Identification. During the colonial period, the Pokot were called "Suk" by Europeans. To some Pokot, the older designation is a reminder of an era in which Africans lacked the power to name themselves; to others, it represents the clever ruse of a forebear who outwitted powerful strangers by disguising his identity. In the first perspective, "Suk" is an ethnic slur that Europeans borrowed from the Maasai, who denigrated nonpastoral pursuits; the name is said to derive from chok, a short sword or staff used by Pokot cultivators to till the soil. In the second perspective, a Pokot elder, when questioned by Europeans, referred to himself as "Musuk," a term for the nearby tree stumps; his reply is said to exemplify ingenuity and cunning, two highly valued but morally ambiguous traits.
Location. The Pokot live in an ecologically complex region that extends from the plains of eastern Uganda across the highlands of northwestern Kenya to the plains of Lake Baringo. Most Pokot reside in Kenya's West Pokot District, a pestle-shaped administrative unit of approximately 9,135 square kilometers stretching from l°07I N to 2°40I N and from 34°37I E to 35°49I E. West Pokot is the northernmost district in the Rift Valley Province. Situated alongside the Uganda border, West Pokot abuts the districts of Turkana to the north and the east, Baringo and Elgeyo Marakwet to the southeast, and Trans Nzoia to the southwest. Cool, rugged highlands that form part of the western wall of the Rift Valley run through the center of the district, separating the dry, hot plains. The highlands—the Cherangani Hills, the Sekerr Mountains, and the Chemerongit range—rise to over 3,000 meters; the eastern plains have an average elevation of 900 meters, whereas the western plains vary from 1,200 to 1,800 meters. Four perennial rivers, all of which feed Lake Turkana, flow northward through West Pokot: the Suam/Turkwel, the Kerio, the Weiwei, and the Morun. There are two rainy seasons—the long rains, from March to June, and the short rains, from mid-October to mid-November. Rainfall varies from less than 40 centimeters per year in the lowland areas to more than 150 centimeters in the highland areas, with deviations of up to 40 percent from these long-term averages. Mean annual temperatures range from less than 10° C in the highlands to more than 30° C in the lowlands. Vegetation includes moist forest, dry woodland, bush land, and desert scrub. The soils, derived primarily from metamorphic rocks of the Precambrian Basement System, are shallow, rocky, and prone to erosion in some areas; deep, fertile, and well drained in others. The highland areas are covered by forests, but deforestation owing to population pressure outpaces the designation of forest reserves; to increase forest cover, which is critical to water retention, the government operates a number of tree nurseries in West Pokot.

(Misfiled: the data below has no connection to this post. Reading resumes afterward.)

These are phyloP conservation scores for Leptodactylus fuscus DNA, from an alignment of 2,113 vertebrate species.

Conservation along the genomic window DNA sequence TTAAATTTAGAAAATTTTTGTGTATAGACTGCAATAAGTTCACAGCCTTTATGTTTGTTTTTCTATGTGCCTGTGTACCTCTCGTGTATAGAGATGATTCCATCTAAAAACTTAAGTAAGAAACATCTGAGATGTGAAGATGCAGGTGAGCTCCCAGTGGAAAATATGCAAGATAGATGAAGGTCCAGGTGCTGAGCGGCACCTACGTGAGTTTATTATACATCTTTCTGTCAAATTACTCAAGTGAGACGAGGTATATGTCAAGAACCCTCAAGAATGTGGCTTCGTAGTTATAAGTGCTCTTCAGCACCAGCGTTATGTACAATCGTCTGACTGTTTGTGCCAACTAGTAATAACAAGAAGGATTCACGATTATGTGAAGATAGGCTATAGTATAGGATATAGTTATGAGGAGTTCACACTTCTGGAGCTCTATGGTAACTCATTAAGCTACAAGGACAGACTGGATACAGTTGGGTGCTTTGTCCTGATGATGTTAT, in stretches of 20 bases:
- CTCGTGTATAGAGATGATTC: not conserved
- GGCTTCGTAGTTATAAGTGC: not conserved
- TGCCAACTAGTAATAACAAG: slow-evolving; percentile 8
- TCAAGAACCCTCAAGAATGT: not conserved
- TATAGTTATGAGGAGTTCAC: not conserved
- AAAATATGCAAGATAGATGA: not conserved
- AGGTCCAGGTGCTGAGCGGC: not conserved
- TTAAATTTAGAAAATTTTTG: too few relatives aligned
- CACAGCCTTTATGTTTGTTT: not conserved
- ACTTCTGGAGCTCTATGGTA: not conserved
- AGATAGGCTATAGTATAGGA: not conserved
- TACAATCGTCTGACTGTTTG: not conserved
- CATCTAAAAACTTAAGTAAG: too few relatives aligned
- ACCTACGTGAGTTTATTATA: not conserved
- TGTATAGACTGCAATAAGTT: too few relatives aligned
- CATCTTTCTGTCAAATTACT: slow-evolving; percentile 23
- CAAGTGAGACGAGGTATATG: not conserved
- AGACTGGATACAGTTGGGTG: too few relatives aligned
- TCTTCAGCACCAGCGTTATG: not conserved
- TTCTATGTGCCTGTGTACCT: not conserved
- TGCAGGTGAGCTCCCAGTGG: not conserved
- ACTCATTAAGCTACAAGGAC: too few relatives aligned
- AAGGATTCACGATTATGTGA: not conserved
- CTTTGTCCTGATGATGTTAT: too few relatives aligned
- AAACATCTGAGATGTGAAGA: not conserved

Demography. Vital statistics for the Pokot region date from the onset of British rule, but demographic data have not been collected systematically, and administrative boundaries have undergone extensive revision. Estimates for West Pokot, based on colonial tax rolls and national censuses, indicate that the district's total population has grown from less than 20,000 in 1927 to an estimated 233,000 in 1988. Natural increase accounts only partly for this dramatic growth: the number of children born per Pokot woman does not seem to be higher than the Kenyan average, estimated at 6.7 in 1984, and epidemiological surveys suggest that infant mortality may be higher among the Pokot than among other Kenyan groups. Immigration has fueled population growth since independence in 1963, especially in the southern highlands, where the principal administrative and commercial centers are located and where the land supports sedentary cultivation. Population density per square kilometer ranges from 64 persons in the southern highlands to less than 8 persons in the northwestern and eastern lowlands. The age structure of the population forms a classic pyramid shape.
Linguistic Affiliation. The Pokot are a Kalenjin-speaking people whose language (ng'ala Pokot, "tongue or language of Pokot") incorporates words from the neighboring Karamojong and Turkana. The term "Kalenjin" dates from World War II; it is a self-chosen label that has replaced various colloquial, scholarly, and administrative designations, including "Nandi-speaking peoples," "Nilo-Hamites," "Southern N ilotes," and "Paranilotes." The Kalenjin consist of eight principal groups: the Keiyo, Kipsigis, Marakwet, Nandi, Pokot, Saboat, Terik, and Tugen.